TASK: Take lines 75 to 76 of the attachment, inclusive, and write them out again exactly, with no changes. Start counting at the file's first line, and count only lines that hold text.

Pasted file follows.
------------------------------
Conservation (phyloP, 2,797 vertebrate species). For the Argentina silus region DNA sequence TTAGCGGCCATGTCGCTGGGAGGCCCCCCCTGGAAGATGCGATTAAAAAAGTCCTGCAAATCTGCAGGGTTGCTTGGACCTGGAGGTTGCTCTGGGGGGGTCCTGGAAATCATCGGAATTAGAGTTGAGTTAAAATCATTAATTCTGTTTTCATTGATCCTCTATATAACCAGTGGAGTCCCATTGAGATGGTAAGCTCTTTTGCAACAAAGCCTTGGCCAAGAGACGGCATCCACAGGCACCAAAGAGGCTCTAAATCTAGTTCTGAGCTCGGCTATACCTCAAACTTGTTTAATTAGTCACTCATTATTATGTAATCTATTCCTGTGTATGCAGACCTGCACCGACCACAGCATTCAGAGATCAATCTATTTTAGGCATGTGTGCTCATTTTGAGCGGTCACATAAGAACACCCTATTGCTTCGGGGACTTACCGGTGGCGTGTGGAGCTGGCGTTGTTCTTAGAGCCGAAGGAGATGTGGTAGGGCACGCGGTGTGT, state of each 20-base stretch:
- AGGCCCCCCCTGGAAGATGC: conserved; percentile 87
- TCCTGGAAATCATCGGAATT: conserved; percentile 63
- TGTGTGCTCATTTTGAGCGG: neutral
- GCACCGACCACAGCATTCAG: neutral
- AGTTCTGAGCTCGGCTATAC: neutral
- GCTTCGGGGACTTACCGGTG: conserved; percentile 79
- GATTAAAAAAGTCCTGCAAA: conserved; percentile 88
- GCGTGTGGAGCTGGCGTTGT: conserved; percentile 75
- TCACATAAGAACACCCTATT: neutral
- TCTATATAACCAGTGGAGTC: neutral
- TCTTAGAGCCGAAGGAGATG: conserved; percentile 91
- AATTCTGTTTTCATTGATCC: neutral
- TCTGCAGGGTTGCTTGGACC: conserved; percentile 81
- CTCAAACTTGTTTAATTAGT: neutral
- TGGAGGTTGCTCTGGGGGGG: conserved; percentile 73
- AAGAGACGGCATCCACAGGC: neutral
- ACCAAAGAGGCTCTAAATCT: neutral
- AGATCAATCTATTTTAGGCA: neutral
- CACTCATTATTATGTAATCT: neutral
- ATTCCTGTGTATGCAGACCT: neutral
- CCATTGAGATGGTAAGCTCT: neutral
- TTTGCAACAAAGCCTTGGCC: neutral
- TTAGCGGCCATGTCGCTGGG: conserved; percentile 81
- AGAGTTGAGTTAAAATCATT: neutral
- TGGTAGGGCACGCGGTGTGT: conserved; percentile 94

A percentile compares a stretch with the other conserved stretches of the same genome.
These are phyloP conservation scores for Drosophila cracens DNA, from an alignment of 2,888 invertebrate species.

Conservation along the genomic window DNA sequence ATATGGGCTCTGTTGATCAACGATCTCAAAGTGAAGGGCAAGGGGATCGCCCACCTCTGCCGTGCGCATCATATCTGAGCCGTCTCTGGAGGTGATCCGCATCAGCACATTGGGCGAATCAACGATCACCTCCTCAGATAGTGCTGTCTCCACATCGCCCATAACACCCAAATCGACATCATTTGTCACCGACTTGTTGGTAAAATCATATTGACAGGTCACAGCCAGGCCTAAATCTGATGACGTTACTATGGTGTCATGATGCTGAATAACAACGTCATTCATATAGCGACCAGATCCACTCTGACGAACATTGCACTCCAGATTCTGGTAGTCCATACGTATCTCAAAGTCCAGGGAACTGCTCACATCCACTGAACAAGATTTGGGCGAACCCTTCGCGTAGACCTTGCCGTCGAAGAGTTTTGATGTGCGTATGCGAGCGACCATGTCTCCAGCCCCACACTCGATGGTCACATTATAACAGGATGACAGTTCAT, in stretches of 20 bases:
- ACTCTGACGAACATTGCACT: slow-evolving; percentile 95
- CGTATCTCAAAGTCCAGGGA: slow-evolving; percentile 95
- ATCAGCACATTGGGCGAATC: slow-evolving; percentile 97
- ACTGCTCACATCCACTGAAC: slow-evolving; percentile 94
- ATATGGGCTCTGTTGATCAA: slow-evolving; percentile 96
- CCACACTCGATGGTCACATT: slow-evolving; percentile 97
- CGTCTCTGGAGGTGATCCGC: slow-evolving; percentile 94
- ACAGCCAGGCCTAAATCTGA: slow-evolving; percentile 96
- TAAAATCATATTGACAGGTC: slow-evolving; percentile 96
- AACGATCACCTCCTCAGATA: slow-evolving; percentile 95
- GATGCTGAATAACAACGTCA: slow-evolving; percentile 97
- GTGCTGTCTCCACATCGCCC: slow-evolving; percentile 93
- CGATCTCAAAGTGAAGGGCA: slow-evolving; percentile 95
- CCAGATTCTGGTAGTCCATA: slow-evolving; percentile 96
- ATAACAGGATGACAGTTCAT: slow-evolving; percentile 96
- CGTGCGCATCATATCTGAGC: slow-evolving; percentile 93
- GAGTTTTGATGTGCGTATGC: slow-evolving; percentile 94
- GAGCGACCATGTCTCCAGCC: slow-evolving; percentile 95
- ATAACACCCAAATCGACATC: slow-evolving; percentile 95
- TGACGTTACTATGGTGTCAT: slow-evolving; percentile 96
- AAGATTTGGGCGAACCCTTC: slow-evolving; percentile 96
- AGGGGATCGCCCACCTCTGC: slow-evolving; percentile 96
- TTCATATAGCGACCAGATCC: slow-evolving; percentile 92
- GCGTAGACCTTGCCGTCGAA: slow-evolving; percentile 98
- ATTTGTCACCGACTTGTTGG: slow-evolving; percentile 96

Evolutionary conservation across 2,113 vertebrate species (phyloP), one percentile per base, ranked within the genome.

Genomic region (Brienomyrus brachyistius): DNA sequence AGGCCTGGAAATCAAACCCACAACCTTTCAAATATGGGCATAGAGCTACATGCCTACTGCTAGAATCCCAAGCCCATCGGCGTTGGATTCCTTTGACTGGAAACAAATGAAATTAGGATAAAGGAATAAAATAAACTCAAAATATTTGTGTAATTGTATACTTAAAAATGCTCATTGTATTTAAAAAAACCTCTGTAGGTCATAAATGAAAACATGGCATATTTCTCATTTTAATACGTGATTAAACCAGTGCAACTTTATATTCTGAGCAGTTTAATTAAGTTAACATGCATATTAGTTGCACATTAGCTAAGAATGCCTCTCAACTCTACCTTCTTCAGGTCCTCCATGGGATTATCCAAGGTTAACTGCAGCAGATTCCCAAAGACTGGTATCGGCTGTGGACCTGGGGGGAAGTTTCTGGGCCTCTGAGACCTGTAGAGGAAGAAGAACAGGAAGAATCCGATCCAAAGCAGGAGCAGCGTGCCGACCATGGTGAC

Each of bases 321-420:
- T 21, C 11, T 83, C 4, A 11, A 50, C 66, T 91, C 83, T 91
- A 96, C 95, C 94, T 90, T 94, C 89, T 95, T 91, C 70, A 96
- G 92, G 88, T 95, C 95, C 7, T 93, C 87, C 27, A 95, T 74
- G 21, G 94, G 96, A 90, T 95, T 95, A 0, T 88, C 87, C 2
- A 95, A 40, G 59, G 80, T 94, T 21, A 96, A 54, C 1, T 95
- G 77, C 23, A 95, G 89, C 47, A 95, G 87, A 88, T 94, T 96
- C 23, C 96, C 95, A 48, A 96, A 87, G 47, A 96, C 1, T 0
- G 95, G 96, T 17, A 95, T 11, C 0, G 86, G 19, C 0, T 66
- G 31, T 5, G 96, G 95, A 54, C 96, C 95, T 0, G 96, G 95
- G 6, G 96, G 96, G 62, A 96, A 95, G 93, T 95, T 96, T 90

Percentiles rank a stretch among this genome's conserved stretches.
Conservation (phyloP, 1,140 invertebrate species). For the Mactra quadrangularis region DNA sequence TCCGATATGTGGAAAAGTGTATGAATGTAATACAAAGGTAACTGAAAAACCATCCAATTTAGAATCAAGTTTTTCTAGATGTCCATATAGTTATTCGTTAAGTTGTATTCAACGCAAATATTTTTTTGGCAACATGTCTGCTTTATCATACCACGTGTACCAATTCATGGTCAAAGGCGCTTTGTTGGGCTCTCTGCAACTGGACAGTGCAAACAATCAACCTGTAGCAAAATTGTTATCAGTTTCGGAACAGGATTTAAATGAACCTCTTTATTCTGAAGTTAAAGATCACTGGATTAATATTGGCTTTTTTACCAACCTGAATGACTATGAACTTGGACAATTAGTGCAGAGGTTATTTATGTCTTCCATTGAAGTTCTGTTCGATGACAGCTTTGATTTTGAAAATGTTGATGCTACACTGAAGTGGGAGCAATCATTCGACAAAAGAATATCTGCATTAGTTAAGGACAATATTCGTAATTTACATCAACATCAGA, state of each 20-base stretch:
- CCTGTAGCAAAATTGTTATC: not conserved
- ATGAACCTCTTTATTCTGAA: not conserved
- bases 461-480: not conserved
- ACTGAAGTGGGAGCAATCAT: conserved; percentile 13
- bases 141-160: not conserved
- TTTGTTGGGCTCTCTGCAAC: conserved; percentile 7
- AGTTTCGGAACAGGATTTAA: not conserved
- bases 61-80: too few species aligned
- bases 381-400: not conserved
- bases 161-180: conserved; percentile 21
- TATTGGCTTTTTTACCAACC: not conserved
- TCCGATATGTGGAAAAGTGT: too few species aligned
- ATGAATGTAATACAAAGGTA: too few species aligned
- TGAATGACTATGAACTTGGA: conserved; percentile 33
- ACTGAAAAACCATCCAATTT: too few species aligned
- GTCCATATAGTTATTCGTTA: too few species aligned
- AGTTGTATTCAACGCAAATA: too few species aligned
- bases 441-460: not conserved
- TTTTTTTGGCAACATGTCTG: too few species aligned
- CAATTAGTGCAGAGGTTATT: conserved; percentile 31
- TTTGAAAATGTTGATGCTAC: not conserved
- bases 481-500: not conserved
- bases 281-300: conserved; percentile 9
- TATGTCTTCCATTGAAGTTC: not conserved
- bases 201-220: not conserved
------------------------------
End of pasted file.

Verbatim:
- TTTGTTGGGCTCTCTGCAAC: conserved; percentile 7
- AGTTTCGGAACAGGATTTAA: not conserved